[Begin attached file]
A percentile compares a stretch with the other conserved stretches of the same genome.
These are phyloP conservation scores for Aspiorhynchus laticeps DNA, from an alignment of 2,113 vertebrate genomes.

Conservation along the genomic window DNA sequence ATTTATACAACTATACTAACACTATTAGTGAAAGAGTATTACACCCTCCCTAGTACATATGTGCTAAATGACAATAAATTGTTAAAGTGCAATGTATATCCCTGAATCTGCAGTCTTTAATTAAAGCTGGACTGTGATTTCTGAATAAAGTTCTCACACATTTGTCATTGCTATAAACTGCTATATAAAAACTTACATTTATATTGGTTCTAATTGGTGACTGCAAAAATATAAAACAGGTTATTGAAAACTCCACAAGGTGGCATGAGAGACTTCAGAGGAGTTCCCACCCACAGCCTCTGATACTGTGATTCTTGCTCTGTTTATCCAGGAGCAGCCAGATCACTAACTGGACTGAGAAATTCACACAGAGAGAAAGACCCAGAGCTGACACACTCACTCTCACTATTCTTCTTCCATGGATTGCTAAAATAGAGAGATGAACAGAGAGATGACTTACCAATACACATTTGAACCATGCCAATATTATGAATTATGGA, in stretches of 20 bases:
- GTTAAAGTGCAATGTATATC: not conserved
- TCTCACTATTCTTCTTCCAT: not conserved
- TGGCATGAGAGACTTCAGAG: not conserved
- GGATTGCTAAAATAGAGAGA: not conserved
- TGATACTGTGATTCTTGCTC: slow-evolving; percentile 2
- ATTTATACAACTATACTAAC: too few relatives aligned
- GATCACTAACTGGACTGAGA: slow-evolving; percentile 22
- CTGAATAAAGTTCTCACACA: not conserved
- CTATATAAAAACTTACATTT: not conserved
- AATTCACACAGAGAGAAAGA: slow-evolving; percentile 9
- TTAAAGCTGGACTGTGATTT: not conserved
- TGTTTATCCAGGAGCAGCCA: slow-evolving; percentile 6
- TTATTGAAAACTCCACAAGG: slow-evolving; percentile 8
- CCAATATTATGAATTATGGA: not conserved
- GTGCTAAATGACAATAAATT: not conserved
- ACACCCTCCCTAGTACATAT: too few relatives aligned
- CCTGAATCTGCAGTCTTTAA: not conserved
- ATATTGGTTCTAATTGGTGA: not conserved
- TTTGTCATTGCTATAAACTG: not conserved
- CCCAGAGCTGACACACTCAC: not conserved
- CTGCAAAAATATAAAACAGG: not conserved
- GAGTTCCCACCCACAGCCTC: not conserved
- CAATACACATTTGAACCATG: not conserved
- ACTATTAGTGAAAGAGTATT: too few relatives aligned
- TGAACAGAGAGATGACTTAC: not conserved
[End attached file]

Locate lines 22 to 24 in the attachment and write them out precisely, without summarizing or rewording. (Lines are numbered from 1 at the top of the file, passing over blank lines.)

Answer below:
- TTTGTCATTGCTATAAACTG: not conserved
- CCCAGAGCTGACACACTCAC: not conserved
- CTGCAAAAATATAAAACAGG: not conserved